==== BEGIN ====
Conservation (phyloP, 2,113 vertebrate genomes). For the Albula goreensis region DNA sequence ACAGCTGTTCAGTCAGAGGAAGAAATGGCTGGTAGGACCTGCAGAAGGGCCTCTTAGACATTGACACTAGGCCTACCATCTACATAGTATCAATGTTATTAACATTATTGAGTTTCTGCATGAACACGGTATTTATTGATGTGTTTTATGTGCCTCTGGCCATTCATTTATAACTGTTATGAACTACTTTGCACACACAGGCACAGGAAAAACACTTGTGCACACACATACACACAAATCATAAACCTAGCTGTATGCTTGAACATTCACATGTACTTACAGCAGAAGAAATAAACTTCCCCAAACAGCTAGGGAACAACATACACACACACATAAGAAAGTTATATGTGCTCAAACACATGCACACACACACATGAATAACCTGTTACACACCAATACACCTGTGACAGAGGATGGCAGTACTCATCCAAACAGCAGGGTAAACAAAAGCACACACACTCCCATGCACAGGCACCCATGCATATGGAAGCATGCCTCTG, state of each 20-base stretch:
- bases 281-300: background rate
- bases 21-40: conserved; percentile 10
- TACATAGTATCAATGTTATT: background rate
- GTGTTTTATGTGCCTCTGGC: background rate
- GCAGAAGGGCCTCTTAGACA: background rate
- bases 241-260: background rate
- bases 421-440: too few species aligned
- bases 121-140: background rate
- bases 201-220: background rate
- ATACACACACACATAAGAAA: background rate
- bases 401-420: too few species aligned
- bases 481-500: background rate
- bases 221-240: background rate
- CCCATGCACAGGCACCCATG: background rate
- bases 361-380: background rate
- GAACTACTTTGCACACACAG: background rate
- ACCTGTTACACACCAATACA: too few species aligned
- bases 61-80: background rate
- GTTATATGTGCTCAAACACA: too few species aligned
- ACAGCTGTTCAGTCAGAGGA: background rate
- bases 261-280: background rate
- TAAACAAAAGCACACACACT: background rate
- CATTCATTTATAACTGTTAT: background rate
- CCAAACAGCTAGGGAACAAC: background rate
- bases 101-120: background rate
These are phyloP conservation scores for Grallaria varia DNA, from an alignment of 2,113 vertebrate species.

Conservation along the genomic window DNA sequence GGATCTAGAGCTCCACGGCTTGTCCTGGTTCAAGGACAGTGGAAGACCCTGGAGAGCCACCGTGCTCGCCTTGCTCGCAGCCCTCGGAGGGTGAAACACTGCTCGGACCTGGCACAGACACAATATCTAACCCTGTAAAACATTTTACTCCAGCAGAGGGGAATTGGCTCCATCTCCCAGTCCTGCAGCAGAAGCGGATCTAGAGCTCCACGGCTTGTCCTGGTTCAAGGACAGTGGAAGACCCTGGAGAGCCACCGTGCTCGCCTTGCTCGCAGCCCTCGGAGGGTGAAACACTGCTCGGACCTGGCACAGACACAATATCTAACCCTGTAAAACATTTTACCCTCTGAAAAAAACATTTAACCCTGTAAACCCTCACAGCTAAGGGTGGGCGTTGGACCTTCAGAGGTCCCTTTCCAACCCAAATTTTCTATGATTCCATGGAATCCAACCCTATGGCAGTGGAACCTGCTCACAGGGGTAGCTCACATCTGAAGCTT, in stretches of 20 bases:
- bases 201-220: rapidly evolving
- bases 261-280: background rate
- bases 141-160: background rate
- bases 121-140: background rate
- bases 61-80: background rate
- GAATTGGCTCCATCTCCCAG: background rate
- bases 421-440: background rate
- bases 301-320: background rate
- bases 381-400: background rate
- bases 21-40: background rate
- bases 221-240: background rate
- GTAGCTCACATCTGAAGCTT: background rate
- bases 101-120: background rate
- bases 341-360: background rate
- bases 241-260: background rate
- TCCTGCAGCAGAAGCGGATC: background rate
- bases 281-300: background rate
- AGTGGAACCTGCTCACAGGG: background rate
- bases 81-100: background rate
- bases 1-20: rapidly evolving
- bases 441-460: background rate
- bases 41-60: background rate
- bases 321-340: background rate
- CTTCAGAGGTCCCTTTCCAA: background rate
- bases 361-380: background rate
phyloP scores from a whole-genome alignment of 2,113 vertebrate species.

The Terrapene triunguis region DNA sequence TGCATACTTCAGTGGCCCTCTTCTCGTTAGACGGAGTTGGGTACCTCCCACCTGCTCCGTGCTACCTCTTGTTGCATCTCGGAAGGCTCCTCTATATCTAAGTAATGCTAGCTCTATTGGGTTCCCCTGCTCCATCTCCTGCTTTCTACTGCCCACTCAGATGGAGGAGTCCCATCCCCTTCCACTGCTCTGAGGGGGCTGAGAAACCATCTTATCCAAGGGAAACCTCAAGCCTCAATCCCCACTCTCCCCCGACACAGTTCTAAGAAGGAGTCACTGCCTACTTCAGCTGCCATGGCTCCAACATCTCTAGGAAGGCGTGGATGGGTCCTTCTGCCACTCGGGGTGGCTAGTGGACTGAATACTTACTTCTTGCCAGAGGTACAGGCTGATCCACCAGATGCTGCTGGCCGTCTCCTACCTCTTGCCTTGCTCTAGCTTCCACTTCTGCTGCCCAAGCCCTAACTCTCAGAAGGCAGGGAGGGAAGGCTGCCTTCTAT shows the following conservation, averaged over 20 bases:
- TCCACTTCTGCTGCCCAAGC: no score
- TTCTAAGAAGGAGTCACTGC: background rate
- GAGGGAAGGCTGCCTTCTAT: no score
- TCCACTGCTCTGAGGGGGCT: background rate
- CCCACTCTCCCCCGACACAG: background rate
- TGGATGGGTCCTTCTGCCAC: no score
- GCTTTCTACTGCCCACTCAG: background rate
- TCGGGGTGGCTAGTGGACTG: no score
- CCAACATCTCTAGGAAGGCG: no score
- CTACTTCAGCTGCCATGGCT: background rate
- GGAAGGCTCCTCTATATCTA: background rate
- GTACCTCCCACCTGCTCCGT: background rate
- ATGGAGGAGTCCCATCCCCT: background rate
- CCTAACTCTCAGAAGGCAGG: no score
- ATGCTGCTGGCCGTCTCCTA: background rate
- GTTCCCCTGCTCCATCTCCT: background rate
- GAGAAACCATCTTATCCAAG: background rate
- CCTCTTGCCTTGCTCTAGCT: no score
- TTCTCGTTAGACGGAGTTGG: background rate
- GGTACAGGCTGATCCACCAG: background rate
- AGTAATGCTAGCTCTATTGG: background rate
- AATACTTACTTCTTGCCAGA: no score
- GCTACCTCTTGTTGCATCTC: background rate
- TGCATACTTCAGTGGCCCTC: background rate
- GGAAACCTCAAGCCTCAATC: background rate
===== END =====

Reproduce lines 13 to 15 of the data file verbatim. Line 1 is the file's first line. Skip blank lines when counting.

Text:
- bases 481-500: background rate
- bases 221-240: background rate
- CCCATGCACAGGCACCCATG: background rate